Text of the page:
‘Schumi had to drive himself, Hamilton has help’

Michelle Foster
Michael Schumacher and Lewis Hamilton

German Formula One driver Michmael Schumacher (L) of Mercedes AMG reacts after he clocked the third-best time in the Qualifying session at the Sepang circuit, outside Kuala Lumpur, Malaysia, 24 March 2012. British Formula One driver Lewis Hamilton (R) of McLaren Mercedes clocked the fastest time. The Formula One Grand Prix of Malaysia will take place on 25 March 2012. Photo: Jens Buettner dpa +++(c) dpa - Bildfunk+++

As Lewis Hamilton closes in on Michael Schumacher’s all-time grand prix win record, the question of who is the best is dominating Formula 1 headlines.

Jackie Stewart waded in when he told the ‘In the Fast Lane podcast’ that Hamilton cannot be rated as one of the best because “the car and the engine are now so superior that it’s almost unfair on the rest of the field.”

He added that to say “Lewis is the greatest of all time would be difficult for me to justify.”

It is also one that is tripping up former F1 supremo Bernie Ecclestone.

The Brit was at the helm of Formula 1 through Schumacher’s years of dominance with the German adding titles number three to seven from 2000 to 2004 while racing for Ferrari.

While many thought at the time that the German’s records would never be matched, never mind broken, Hamilton is on the cusp of doing so.

This weekend the Mercedes driver could equal Schumacher’s tally of 91 race wins at the Eifel Grand Prix while his 44-point lead in the Drivers’ standings has him well on his way towards equalling the record of seven World titles.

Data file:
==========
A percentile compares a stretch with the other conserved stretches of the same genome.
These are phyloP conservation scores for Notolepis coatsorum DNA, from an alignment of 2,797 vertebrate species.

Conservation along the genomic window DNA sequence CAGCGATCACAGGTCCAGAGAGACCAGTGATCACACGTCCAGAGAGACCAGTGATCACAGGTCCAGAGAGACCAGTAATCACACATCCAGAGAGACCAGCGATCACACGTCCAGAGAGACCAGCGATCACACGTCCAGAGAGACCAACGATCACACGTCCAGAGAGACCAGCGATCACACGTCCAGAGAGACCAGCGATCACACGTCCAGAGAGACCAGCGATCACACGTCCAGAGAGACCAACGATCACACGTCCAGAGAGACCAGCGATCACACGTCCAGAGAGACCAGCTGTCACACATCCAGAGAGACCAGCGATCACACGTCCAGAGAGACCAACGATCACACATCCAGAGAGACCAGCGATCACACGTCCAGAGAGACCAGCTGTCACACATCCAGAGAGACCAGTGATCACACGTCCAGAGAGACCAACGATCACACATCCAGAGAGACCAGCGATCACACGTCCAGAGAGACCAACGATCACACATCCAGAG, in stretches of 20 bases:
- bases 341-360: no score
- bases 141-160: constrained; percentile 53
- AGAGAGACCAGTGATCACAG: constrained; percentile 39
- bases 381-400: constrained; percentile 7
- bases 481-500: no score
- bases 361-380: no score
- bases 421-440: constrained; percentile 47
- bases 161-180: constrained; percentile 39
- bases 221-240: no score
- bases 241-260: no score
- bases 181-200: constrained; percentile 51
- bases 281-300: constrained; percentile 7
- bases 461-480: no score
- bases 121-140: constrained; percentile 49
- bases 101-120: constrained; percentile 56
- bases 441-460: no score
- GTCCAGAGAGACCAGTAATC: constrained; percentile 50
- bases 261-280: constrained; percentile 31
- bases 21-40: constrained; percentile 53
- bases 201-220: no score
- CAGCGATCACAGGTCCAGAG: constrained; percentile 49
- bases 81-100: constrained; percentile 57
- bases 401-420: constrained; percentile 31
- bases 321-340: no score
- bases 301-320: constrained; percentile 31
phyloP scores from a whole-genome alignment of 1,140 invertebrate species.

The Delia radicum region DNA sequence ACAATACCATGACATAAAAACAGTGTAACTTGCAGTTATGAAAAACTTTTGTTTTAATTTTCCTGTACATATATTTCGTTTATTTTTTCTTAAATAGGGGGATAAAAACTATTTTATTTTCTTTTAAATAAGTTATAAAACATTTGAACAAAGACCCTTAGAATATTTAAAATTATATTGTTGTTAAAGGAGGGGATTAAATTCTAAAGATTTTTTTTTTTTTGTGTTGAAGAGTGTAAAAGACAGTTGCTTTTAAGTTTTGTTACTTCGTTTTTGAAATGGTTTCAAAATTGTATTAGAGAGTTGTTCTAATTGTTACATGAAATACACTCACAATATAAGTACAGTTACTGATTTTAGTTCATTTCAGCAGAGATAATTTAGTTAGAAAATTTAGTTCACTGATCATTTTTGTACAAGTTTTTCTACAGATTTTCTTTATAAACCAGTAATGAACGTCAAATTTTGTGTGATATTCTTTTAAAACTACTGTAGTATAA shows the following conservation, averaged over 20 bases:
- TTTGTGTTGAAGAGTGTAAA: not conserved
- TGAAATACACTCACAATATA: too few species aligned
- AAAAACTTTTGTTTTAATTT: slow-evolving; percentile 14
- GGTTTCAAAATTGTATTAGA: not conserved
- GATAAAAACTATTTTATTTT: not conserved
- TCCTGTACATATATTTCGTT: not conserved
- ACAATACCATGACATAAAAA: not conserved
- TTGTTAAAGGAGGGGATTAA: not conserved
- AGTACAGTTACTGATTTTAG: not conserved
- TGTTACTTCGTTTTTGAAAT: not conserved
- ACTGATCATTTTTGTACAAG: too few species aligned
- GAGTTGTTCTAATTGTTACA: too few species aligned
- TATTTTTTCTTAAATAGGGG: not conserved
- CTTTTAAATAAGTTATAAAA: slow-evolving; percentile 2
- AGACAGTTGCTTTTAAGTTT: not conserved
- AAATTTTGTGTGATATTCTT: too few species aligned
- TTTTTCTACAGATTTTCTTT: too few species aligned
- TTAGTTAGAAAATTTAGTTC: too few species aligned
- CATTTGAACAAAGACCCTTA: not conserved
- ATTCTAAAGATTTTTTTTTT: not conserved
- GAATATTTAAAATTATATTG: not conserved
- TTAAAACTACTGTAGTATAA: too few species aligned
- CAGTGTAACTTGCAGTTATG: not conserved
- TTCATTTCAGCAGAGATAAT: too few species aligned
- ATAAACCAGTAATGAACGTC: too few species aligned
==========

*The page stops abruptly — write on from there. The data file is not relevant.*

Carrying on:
Ecclestone was asked for his thoughts on who out of the two is the greatest.

“Schuey was driving on his own more or less when he was racing in his car,” he explained to AFP.

“Hamilton has got God knows who helping him, telling him what his tyre pressure is, speeds through corners.

“In the old days Alain Prost, who I have great admiration for, when the flag went to start the race he was on his own and it ain’t like that any more.”

He continued: “You cannot say anything bad about Lewis, you cannot say he is not good, that is not the point.

“How good he is compared to somebody else, well he is super, super talented and would be amongst the top five drivers for the last 30 years.

“Was he better than Michael? Would Michael have been better in that car (Mercedes)? You can’t say.”

Being “positively dissatisfied” is what drove Michael Schumacher and Lewis Hamilton to their seven World Championships apiece.

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The 89-year-old believes it is off the track where Hamilton really stands apart from other drivers.

The Brit has embraced life outside Formula 1, embarking in a career in fashion while also dabbling in music.

“In general I would say he is limitless in what he gets up to,” Ecclestone said.

“The way he dresses, if you did not know Lewis was a race driver you would never say he was a racer whereas with Nelson (Piquet) and Schuey, if you saw them you would say they were race drivers, they dressed for the role.

“Their life was what they did, which was racing and for Lewis racing is not just racing, which is probably an easier way of trying to explain it. A different way of living.”

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